So that’s how that name was born. And now I can’t imagine him named anything else. I get nearly as much fan mail for Rabbit as I do for the main hero Fin!

A second character name I really love is secondary character “Renece” in Ten Good Reasons. Renece (pronounced to rhyme with “Denise”) was the name of a girl I knew in high school who I always thought was really pretty. And I always thought, for some reason, that if I had a daughter with my then-boyfriend/eventually-husband, she would look just like her, with the same coloring and same hair. So when I got pregnant eventually with a little girl, I knew I wanted that name. But my hubby didn’t love it. And my parents didn’t love it. No one did, really. So eventually I abandoned the name and we went with “Rene” instead. (And my daughter Rene does look just like her!) But when I needed a name in Ten Good Reasons for a secondary character who wouldn’t be in the book much but who needed a memorable name, I went with “Renece.” And when my mom read the book for the first time, she called me and said, “You finally got to use your name!” So that’s my little secret.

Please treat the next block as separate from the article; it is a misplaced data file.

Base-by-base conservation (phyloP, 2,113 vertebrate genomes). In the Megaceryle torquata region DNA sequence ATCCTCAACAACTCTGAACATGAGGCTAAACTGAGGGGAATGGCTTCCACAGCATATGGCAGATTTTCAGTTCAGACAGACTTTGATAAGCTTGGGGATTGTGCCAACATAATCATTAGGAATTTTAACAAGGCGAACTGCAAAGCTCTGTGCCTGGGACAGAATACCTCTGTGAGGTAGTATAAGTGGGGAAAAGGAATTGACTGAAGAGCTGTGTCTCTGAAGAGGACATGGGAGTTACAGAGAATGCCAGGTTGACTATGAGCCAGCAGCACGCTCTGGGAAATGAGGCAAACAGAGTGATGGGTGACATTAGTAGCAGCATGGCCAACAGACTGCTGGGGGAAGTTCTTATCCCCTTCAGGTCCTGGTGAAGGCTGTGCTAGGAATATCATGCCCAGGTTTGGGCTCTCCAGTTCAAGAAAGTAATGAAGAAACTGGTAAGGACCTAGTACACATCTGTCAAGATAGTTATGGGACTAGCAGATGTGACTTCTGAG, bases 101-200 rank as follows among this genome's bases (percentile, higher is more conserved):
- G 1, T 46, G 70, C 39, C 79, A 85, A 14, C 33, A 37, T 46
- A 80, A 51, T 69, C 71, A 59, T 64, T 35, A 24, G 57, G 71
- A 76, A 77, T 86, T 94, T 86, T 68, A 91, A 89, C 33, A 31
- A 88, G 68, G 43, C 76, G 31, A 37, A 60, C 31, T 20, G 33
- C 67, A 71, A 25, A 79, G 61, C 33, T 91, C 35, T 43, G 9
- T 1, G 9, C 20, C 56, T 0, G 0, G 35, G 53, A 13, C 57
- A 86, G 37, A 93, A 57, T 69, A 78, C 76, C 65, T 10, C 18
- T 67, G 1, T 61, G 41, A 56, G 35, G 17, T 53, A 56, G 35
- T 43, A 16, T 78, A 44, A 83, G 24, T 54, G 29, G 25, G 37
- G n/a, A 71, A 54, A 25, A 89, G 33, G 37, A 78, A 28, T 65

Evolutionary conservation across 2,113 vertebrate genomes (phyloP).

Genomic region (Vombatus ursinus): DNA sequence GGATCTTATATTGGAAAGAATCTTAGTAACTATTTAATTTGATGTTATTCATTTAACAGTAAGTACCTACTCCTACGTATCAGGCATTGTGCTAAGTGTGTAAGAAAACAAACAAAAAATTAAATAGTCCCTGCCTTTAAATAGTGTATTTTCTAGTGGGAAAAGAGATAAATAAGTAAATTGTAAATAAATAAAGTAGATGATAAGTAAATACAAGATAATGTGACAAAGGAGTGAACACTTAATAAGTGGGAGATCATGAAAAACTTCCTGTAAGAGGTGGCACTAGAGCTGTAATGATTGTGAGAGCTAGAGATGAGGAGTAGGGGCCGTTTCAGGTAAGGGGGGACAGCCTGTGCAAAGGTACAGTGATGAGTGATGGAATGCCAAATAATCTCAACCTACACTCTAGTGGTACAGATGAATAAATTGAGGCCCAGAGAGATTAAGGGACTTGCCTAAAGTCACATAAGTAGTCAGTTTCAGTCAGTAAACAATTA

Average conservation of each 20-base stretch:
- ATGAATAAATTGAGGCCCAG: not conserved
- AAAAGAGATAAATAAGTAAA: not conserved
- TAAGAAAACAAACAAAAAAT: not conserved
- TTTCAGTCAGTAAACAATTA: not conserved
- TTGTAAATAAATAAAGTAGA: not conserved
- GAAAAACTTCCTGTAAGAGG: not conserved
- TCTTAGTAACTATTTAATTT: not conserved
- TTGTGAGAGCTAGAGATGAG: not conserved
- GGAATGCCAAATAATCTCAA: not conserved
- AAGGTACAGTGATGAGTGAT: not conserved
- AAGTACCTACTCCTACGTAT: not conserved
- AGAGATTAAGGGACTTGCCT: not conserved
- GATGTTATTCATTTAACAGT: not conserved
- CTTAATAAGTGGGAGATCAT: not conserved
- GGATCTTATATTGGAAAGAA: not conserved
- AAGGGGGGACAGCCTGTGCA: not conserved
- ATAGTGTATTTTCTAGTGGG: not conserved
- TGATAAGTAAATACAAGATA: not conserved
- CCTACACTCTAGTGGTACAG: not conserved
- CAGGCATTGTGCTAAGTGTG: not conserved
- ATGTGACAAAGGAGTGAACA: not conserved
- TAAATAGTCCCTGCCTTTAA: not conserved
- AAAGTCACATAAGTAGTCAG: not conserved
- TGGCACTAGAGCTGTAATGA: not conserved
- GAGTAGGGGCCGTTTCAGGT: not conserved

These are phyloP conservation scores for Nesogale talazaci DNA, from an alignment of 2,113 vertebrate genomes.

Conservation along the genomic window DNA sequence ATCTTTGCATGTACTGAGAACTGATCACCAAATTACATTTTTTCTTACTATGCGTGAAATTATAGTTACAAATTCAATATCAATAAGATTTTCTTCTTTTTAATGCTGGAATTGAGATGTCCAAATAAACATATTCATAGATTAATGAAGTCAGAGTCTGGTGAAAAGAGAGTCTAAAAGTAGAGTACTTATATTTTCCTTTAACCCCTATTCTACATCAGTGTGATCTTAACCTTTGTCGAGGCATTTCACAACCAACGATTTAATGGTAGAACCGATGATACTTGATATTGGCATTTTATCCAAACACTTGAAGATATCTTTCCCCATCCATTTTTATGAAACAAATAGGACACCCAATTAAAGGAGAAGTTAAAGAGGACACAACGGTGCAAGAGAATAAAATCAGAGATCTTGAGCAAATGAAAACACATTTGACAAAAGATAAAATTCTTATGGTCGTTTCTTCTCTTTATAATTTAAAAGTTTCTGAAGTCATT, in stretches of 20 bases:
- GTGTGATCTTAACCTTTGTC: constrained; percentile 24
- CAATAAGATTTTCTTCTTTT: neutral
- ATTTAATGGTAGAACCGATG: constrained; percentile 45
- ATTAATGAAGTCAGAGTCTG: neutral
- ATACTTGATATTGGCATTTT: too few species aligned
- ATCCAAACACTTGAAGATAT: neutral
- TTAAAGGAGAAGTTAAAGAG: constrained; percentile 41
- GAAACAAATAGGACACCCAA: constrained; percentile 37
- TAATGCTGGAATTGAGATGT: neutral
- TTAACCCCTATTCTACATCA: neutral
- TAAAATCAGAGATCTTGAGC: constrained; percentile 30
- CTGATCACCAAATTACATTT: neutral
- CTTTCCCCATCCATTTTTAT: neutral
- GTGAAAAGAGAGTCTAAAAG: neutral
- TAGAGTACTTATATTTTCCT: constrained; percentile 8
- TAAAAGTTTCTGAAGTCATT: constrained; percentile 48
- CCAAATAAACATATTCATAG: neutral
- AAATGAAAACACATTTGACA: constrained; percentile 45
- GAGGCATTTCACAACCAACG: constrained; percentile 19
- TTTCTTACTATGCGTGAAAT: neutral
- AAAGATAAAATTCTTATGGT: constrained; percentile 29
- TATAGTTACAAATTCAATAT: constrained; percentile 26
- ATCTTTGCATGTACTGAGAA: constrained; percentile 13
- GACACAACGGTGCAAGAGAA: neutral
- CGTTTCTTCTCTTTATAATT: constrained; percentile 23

As for names I’ve loved in other books, for some reason Jenny Crusie’s characters leap to mind. She often picks off-beat names that conjure strange or goofy images, but then you fall in love with the character and eventually fall in love with the name — Min, Cal, Davy, Agnes, Daisy, the list goes on and on. So I love all of Jenny Crusie’s character names!

What are some of your favorite character names? Or, conversely, you can list names you really didn’t like and explain why — it’s good for us authors to know pet peeves.